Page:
Parents' past experiences as a mediational tool for understanding their child's current mathematical learning

O'Toole, Sarah and de Abreu, Guida (2005). Parents' past experiences as a mediational tool for understanding their child's current mathematical learning. European Journal of Psychology of Education, 20(1) pp. 75–89.

DOI: https://doi.org/10.1007/BF03173212

Abstract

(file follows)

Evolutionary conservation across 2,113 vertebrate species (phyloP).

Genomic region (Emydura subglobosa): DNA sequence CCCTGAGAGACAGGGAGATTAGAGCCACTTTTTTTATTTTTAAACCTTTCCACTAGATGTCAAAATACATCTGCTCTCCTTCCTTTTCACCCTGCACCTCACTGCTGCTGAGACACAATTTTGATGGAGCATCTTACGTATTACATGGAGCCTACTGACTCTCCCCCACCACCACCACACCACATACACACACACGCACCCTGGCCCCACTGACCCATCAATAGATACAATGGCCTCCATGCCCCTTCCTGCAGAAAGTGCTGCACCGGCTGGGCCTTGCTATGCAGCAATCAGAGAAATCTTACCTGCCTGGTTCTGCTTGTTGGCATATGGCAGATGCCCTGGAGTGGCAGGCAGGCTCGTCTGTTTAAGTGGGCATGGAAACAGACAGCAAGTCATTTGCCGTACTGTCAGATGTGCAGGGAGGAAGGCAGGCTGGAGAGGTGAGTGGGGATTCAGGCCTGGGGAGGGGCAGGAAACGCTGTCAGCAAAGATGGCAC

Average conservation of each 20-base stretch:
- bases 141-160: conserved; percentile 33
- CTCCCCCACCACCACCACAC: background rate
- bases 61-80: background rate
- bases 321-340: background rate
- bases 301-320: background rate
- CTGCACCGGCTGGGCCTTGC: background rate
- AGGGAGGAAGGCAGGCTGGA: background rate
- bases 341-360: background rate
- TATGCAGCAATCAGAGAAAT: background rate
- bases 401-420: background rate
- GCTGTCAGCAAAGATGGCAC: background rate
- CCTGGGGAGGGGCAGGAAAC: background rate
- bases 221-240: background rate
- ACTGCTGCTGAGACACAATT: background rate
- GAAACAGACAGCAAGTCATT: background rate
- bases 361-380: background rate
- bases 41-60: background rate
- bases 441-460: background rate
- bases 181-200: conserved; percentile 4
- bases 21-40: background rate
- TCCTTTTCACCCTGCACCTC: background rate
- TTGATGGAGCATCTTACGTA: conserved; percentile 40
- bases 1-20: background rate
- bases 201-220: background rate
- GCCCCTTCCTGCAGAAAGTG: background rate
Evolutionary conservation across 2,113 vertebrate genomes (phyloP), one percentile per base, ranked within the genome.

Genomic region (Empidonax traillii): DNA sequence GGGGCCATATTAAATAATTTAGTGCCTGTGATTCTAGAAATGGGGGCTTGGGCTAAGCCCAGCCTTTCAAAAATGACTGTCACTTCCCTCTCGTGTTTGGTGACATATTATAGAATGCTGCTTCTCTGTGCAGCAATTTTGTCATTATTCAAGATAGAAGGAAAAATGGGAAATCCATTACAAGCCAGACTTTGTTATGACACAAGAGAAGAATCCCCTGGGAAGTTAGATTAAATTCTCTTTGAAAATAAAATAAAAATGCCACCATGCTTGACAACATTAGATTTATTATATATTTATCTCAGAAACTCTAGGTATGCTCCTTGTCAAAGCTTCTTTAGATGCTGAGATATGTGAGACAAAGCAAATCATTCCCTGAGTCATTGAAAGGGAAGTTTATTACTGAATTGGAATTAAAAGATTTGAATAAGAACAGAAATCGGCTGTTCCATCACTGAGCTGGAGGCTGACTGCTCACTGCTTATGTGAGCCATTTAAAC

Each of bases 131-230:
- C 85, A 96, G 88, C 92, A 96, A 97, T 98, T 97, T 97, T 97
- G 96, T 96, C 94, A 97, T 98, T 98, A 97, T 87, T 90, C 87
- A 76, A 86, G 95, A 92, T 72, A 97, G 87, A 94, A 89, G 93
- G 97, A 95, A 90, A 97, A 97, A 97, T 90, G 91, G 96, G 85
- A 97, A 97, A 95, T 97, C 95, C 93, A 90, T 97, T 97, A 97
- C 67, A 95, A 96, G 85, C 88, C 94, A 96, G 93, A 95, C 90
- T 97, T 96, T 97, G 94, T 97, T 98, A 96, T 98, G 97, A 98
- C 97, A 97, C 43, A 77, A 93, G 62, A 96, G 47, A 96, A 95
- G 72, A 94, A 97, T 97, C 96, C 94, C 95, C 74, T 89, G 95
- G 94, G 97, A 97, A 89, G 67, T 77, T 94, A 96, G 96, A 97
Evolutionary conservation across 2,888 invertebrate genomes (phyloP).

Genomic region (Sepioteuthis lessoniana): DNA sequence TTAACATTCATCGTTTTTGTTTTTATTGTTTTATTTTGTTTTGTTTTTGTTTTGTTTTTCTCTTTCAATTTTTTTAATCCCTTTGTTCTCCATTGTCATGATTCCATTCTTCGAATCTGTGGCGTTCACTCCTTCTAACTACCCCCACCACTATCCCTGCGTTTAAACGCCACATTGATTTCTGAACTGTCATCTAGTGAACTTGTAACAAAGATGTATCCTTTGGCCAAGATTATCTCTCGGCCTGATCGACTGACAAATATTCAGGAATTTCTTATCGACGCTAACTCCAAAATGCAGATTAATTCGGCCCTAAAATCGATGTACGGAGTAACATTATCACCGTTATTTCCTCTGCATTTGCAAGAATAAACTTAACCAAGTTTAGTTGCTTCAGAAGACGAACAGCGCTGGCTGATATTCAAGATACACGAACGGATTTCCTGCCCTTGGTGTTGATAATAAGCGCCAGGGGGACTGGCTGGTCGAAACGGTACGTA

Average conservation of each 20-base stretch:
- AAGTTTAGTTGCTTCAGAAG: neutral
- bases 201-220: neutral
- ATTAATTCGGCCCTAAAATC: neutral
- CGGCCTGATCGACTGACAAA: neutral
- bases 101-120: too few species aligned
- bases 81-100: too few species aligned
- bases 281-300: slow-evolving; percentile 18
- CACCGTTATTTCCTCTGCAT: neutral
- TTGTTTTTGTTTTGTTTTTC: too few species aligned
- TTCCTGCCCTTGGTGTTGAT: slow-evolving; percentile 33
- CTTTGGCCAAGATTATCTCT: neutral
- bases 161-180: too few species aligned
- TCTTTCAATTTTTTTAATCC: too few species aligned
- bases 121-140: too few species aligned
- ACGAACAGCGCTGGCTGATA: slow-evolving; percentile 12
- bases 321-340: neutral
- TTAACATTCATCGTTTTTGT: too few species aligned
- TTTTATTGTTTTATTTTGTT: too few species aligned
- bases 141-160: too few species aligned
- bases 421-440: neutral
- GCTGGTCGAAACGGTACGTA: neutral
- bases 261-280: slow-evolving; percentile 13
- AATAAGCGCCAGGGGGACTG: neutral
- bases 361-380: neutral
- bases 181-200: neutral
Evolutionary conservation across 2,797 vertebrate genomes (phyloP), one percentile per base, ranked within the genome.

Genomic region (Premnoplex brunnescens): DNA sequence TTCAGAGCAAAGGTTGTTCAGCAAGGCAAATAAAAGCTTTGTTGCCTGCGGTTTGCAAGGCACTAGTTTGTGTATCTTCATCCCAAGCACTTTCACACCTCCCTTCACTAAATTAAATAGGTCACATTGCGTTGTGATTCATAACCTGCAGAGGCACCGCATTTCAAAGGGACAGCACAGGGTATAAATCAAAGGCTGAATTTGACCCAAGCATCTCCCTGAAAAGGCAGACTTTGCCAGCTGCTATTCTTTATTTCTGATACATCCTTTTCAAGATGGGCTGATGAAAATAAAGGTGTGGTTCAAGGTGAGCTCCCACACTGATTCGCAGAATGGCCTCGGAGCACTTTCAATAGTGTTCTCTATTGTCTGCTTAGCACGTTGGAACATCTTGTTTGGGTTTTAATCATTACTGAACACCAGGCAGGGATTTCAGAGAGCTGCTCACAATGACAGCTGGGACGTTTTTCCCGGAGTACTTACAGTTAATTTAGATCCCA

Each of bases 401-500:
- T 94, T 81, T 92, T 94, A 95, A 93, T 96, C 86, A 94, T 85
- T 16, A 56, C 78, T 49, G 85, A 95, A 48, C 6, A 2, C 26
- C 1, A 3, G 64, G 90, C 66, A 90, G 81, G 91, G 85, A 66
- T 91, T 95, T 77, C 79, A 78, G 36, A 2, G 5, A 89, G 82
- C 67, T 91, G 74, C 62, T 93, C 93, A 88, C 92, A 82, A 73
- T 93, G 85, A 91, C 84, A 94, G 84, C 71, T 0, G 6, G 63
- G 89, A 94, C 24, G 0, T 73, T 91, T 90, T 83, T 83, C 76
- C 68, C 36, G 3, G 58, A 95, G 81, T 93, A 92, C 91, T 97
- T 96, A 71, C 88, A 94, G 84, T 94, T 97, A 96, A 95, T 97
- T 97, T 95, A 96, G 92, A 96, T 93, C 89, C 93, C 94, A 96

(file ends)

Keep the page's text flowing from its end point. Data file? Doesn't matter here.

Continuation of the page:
This article explores the ways in which parents use their own past experiences as a mediational tool for understanding their child’s current school learning. Following a sociocultural approach parents’ past experiences were examined drawing on the notions of (i) heterochronicity, which looks at the partially overlapping histories of the individual and society and (ii) prolepsis whereby the imagined future mediates and constrains the world of the present. The analysis draws on 22 interviews with parents whose children were from three primary multiethnic schools in a town in the Southeast of England. The findings brought to light the means by which parents can either intentionally or unintentionally use the past to inform their current representations and practices. Thus at times they use their past experiences to mediate internalisation (reproduction of the experience), at other times they use them to promote externalisation (change brought about by the experience). It is within this process that parents projected a future ideal for their child, which was either congruent or discordant with their own past.

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